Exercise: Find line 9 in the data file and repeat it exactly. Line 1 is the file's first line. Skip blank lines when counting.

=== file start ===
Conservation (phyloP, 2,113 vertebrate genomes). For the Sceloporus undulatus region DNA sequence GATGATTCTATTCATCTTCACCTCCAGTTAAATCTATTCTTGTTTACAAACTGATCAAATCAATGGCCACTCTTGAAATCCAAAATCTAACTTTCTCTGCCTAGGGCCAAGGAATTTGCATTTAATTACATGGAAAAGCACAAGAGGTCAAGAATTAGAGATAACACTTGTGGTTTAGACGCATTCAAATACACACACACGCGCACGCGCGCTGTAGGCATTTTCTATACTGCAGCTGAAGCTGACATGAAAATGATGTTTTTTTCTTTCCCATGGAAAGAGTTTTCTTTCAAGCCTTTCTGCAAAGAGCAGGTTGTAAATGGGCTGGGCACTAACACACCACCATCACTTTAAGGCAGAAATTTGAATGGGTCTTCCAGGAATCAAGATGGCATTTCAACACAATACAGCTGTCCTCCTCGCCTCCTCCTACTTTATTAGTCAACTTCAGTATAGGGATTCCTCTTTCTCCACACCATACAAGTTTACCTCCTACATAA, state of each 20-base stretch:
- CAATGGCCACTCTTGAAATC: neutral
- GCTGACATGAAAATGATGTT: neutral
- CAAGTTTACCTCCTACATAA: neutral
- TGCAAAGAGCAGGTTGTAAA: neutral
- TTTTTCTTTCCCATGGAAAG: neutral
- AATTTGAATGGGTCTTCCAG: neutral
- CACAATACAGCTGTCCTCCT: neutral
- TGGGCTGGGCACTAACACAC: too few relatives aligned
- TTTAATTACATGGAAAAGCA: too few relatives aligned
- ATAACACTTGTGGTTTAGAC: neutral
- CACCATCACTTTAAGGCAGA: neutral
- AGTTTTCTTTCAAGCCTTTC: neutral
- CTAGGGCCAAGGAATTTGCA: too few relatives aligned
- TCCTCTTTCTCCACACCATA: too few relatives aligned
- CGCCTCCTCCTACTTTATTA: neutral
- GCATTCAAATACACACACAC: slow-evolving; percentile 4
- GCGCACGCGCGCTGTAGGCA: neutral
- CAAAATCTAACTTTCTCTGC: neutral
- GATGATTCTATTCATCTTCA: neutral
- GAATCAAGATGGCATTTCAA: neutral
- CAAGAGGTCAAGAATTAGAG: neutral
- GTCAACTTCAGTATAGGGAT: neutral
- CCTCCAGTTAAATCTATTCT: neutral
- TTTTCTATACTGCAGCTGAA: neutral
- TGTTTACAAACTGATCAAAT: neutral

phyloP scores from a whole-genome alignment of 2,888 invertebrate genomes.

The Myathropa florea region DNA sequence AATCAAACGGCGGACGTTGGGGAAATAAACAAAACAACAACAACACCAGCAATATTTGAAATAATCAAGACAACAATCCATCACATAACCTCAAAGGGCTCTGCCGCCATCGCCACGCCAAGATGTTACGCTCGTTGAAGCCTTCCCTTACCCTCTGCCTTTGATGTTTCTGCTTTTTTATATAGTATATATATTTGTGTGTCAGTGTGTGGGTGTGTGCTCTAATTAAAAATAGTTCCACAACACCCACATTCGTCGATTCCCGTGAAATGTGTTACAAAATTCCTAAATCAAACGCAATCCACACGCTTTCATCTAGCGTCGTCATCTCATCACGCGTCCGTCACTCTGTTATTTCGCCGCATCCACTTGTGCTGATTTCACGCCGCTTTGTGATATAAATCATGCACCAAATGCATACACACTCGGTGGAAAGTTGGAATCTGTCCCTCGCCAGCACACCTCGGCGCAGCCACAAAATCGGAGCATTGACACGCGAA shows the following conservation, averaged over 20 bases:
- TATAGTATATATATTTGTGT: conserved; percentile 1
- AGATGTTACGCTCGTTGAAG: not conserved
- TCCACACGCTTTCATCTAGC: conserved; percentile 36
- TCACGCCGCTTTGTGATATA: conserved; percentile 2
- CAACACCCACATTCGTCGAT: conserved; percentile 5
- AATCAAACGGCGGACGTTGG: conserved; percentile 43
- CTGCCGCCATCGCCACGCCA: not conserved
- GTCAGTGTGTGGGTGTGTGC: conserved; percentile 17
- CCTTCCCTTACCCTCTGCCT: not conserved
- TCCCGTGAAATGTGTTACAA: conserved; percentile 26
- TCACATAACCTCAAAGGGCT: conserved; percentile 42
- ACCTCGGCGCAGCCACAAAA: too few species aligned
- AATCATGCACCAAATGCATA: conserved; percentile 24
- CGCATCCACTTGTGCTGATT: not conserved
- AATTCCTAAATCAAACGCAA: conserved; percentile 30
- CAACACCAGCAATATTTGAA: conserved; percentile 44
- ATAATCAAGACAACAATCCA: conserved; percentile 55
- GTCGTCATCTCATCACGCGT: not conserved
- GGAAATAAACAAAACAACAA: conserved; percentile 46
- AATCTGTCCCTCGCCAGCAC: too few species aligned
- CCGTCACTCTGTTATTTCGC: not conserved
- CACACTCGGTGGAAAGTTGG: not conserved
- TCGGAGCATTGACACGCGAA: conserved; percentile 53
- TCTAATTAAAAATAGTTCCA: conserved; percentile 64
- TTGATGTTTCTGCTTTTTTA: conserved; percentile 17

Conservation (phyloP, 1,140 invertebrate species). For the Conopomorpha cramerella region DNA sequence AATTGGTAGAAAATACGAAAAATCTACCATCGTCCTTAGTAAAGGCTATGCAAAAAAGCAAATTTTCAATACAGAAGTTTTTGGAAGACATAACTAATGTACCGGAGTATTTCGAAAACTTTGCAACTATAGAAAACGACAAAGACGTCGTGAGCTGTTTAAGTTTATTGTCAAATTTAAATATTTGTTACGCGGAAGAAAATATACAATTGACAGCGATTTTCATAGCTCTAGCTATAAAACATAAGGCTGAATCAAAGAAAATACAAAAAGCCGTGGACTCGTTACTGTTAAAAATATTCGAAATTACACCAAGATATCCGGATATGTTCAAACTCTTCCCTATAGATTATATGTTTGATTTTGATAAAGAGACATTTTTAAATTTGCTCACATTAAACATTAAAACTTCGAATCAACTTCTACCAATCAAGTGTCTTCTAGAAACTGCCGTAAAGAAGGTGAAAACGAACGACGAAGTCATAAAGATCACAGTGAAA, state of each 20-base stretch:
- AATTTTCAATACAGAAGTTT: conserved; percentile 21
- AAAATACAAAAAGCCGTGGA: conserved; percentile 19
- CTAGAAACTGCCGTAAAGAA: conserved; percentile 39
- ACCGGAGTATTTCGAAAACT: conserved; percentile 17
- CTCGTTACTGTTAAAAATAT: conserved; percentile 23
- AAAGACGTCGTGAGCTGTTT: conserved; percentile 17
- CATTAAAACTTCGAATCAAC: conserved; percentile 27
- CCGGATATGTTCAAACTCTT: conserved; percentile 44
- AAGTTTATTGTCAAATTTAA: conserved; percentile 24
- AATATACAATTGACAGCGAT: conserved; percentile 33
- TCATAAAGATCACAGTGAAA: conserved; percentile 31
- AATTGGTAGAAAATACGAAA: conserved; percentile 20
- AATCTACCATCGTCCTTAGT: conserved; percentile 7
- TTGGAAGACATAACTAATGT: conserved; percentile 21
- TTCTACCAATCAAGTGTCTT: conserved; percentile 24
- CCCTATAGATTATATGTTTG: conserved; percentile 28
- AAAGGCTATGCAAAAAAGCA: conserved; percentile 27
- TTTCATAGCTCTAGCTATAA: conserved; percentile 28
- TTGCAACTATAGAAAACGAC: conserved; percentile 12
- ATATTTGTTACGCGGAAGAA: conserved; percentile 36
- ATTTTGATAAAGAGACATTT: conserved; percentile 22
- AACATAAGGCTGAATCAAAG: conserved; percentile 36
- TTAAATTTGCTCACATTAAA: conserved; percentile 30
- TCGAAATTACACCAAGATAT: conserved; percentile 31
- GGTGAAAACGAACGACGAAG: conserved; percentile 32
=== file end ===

- TGGGCTGGGCACTAACACAC: too few relatives aligned